The attacks last Friday in Paris have brought to immediate attention the threat that terrorism represents in the world today. And it has brought about a large scale showing of support and sympathy for the victims and their families. Facebook is full of altered profile photos in honor of the victims. Collectively, this act of terror has gotten our attention.
Without a doubt we could engage in a lengthy discussion about the best way to respond to the attacks in France, and many of us probably could say we support or understand the French military response and some of us might argue against it. It is only natural that there are many viewpoints, and solid defenses for each, yet few of us would profess to have all the answers. One things seems certain, though, we all must remain vigilant.
These most recent attacks have certainly gotten my attention and, frankly, I’m angry about them. And I’m concerned that these types of attacks will continue and that we will see such violence much closer to home in the near future. It seems we have little control to prevent such things from happening and I often feel less than confident that our government is going about prevention the way they should. I certainly am not smart enough to have all the right answers, but I sure expect those charged with our safety to be using every available means to protect us.
I guess it’s pretty natural to feel a certain level of uncertainty in the face of this kind of heinous act. My hope in all of this is that each of us is becoming more and more certain about the evil that exists in this world. The Bible is and always has been quite clear about the fallen state of man and the nature of evil, but if you haven’t believed this before, I hope you are believing it now. Peter wrote these words: “Be alert and of sober mind. Your enemy the devil prowls around like a roaring lion looking for someone to devour.” (1Peter 5:8)
The Bible actually tells us quite a bit about the powers of evil. I think we do well to pay close attention. For example, Paul taught us that Satan masquerades as an angel of light (2Corinthians 11:14). Evil is not always obvious at first sight and we have to use discernment to assure we do not succumb to one who may seem good on the surface but has evil in the heart. Revelation 12:9 tells us that Satan leads the world astray and from Ephesians 6:12 we know: “…we are not fighting against flesh-and-blood enemies, but against evil rulers and authorities of the unseen world, against mighty powers in this dark world, and against evil spirits in the heavenly places.”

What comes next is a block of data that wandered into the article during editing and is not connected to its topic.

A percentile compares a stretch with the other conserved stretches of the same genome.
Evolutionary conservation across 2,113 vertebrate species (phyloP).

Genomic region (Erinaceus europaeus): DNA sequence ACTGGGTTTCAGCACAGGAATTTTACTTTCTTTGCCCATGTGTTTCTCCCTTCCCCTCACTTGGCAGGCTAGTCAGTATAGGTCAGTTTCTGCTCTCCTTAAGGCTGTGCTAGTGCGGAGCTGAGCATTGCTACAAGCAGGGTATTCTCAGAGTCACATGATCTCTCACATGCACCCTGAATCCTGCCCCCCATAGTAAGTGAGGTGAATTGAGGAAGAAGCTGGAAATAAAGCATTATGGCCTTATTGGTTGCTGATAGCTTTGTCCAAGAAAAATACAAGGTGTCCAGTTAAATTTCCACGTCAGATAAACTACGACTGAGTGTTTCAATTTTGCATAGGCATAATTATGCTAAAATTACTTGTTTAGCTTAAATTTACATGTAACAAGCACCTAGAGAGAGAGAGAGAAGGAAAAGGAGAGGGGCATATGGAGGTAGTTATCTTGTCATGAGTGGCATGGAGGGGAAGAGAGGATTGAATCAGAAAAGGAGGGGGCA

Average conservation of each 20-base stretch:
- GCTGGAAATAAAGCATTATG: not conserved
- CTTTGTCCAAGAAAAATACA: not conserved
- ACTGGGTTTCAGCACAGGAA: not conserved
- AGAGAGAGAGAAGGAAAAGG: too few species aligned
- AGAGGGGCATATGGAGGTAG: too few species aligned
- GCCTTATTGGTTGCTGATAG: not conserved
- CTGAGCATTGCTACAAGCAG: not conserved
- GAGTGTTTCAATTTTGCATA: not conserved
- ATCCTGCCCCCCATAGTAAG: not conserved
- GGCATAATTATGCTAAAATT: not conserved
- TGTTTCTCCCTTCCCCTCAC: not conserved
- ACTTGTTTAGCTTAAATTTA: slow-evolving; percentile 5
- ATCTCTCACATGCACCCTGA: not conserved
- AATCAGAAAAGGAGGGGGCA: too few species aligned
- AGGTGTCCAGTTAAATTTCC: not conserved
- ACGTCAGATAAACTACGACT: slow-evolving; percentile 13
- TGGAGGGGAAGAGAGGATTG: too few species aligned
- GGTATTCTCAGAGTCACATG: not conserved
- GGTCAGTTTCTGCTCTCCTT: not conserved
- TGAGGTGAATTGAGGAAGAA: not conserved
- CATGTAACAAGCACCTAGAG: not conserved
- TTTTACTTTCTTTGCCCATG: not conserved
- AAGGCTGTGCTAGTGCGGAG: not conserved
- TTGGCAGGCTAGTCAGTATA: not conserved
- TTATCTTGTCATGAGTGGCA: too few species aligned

Indeed, these acts of terror are perpetrated by men, but these men who commit them are under the influence of evil. Pure, vile, unrestrained evil. Evil that is born of utter darkness and seeks to do even worse things to us. And it is when we understand the true nature of these attacks that we best can understand that reality. And with this understanding we come to know that the true answer lies in only one person, Jesus Christ.
Jesus said: “I have told you these things, so that in me you may have peace. In this world you will have trouble. But take heart! I have overcome the world.” (John 16:33)
The reality is this: if these men who commit these acts of evil would learn the truth about Jesus and repent and come to faith in Him, they would simply stop committing these acts. As it stands today, they generally are brought up in isolation from the Gospel message and are taught that the Lord’s people are the enemy. Isn’t this exactly the message we would expect Satan to place in their heads? But Christians – true Christ followers – do not commit acts of terror and that is a fact as certain as the Earth’s rotation. So the answer to prevention starts with Jesus and the Gospel message.
Likewise, the future for each of us also rests in the Gospel message. For when we have repented and accepted Jesus Christ as our Savior, evil has no hold on us. “Where, O death, is your victory? Where, O death, is your sting? The sting of death is sin, and the power of sin is the law. But thanks be to God! He gives us the victory through our Lord Jesus Christ.” (1Corinthians 15:55-56).
And Jesus told us, very directly, “Do not be afraid of them, for there is nothing concealed that will not be disclosed, or hidden that will not be made known. What I tell you in the dark, speak in the daylight; what is whispered in your ear, proclaim from the roofs. Do not be afraid of those who kill the body but cannot kill the soul…” (Matthew 10:26-28a). When our lives belong to Jesus, we need not fear anyone or anything.
So let us start dealing with terrorism from a place of faith in Christ. And let our first step in combating terrorism be the sharing of our faith. My prayer is that you will always walk in the grace and blessing of the One who died that you might have eternal life.